World

Zimbabwean president calls for economic investment, but will not budge on local control

  • Zimbabwean President, Robert Mugabe, left, and his South African counterpart, Jacob Zuma, right, arrive for a welcoming ceremony at the government's Union Building in Pretoria, South Africa, Wednesday, April. 8, 2015. Mugabe is on a two-day state visit to the country. At rear are their wives, Grace Mugabe, left,  and Thobeka Zuma. (AP Photo/Denis Farrell)

    Zimbabwean President, Robert Mugabe, left, and his South African counterpart, Jacob Zuma, right, arrive for a welcoming ceremony at the government's Union Building in Pretoria, South Africa, Wednesday, April. 8, 2015. Mugabe is on a two-day state visit to the country. At rear are their wives, Grace Mugabe, left, and Thobeka Zuma. (AP Photo/Denis Farrell)  (The Associated Press)

  • Zimbabwean President, Robert Mugabe, left, and his South African counterpart, Jacob Zuma, right, arrive for a welcoming ceremony at the government's Union Building in Pretoria, South Africa, Wednesday, April. 8, 2015. Mugabe is on a two-day state visit to the country. At rear are their wives, Grace Mugabe, left,  and Thobeka Zuma. (AP Photo/Denis Farrell)

    Zimbabwean President, Robert Mugabe, left, and his South African counterpart, Jacob Zuma, right, arrive for a welcoming ceremony at the government's Union Building in Pretoria, South Africa, Wednesday, April. 8, 2015. Mugabe is on a two-day state visit to the country. At rear are their wives, Grace Mugabe, left, and Thobeka Zuma. (AP Photo/Denis Farrell)  (The Associated Press)

  • Zimbabwean President, Robert Mugabe, second from and left, and his South African counterpart, Jacob Zuma, second from right, arrive for a welcoming ceremony at the government's Union Building in Pretoria, South Africa, Wednesday, April 8, 2015. Mugabe is on a two-day state visit to the country. (AP Photo/Denis Farrell)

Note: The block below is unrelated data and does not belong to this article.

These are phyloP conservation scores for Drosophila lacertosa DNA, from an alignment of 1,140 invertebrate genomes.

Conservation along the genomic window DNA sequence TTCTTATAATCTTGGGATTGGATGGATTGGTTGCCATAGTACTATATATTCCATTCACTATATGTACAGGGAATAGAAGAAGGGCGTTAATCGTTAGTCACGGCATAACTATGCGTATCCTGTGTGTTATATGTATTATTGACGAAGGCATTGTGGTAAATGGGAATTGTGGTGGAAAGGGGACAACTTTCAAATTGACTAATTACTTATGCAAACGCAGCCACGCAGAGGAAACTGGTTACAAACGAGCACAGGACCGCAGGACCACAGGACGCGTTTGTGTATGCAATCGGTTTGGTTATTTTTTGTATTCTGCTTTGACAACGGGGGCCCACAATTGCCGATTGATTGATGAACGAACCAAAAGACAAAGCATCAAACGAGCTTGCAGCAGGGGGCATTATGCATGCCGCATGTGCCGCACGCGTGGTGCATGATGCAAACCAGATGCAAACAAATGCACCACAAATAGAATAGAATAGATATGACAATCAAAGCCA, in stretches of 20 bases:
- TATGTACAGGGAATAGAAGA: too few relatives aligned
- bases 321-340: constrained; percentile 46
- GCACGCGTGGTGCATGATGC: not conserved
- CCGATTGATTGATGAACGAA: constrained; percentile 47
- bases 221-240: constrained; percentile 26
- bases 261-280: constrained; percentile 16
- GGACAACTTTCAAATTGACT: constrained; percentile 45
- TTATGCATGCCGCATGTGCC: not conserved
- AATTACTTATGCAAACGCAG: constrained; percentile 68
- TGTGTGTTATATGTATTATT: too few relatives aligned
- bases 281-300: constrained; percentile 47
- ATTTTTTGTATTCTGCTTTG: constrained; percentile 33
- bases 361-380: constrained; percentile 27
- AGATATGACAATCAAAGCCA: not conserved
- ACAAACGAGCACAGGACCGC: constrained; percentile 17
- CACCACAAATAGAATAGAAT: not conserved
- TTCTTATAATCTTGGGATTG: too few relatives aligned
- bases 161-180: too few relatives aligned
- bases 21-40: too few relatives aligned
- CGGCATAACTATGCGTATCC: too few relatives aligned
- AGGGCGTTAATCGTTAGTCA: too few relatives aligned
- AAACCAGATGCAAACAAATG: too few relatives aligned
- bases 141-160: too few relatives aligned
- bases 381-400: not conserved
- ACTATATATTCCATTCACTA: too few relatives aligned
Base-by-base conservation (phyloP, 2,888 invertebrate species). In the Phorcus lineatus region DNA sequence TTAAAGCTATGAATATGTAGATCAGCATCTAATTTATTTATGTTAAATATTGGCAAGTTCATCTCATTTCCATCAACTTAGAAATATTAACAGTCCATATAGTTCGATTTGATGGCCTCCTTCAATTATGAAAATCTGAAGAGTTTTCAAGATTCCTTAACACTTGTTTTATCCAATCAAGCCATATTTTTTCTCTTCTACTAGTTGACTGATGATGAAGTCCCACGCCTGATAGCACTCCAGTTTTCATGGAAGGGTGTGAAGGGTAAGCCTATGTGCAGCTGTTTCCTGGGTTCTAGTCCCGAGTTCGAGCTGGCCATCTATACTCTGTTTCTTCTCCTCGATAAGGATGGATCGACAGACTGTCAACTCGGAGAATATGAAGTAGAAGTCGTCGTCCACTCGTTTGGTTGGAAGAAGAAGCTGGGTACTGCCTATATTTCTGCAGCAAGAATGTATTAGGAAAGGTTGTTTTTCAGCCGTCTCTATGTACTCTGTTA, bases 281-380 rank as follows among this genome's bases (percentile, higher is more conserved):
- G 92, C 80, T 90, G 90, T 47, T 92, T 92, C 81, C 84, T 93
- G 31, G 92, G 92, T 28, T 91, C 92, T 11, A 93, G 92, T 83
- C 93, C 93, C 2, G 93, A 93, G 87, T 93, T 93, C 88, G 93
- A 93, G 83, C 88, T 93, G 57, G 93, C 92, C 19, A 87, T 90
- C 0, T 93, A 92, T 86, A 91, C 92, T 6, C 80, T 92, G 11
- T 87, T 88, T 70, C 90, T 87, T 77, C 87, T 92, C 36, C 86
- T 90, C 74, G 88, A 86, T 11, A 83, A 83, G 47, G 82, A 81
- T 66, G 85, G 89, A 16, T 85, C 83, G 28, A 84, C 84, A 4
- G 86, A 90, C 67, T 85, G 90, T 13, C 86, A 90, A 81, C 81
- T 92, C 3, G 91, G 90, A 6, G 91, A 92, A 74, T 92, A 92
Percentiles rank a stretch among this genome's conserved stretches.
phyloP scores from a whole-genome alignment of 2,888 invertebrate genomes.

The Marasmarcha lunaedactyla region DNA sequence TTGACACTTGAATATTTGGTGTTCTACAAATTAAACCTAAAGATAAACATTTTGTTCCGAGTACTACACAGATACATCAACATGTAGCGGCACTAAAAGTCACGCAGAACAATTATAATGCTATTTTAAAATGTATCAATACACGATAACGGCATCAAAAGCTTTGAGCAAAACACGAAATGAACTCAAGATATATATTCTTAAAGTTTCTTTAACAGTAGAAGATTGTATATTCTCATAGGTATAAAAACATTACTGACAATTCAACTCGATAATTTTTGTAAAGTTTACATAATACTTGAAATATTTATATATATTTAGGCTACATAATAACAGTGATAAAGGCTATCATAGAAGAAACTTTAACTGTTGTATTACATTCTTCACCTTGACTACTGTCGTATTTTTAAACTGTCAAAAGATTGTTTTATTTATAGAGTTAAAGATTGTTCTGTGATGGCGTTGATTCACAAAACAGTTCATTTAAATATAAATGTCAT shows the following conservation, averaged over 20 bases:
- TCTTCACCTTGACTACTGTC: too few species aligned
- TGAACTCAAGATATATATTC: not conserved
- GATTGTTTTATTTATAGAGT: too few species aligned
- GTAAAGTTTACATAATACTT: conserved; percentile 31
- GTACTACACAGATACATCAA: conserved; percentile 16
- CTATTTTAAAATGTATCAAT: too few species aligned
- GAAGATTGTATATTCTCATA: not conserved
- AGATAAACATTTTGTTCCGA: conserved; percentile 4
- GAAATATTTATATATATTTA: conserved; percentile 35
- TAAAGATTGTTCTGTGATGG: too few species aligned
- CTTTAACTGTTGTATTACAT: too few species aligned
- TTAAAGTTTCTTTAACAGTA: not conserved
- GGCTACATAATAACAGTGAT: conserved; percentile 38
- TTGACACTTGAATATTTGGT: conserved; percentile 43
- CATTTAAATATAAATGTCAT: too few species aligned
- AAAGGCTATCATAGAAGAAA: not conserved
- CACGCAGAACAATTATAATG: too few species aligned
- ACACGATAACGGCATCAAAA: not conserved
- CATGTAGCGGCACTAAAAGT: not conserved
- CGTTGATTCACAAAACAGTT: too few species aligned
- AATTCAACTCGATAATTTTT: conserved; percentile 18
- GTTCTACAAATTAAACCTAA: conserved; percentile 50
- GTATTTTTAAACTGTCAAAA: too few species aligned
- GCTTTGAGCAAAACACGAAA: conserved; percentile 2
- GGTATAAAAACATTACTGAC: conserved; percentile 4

Zimbabwean President, Robert Mugabe, second from and left, and his South African counterpart, Jacob Zuma, second from right, arrive for a welcoming ceremony at the government's Union Building in Pretoria, South Africa, Wednesday, April 8, 2015. Mugabe is on a two-day state visit to the country. (AP Photo/Denis Farrell)  (The Associated Press)

Zimbabwe's President Robert Mugabe encouraged South African investment to his country, especially in the mining sector, but insisted that foreign investments must not have controlling interests in Zimbabwean companies.

Mugabe was speaking with South African President Jacob Zuma at a press conference on Wednesday in Pretoria during his state visit to South Africa.

Although Mugabe said he would welcome increased economic cooperation between the two southern African neighbors, he defended his government's indigenization policy which demands that foreign companies cede 51 percent of their shares to black Zimbabweans. The policy is widely blamed for frightening away foreign investors.

This is Mugabe's first state visit to South Africa since 1994.

A Zimbabwean civic group, the Crisis in Zimbabwe Coalition, said Mugabe's visit comes as Zimbabwe faces a political and economic crisis.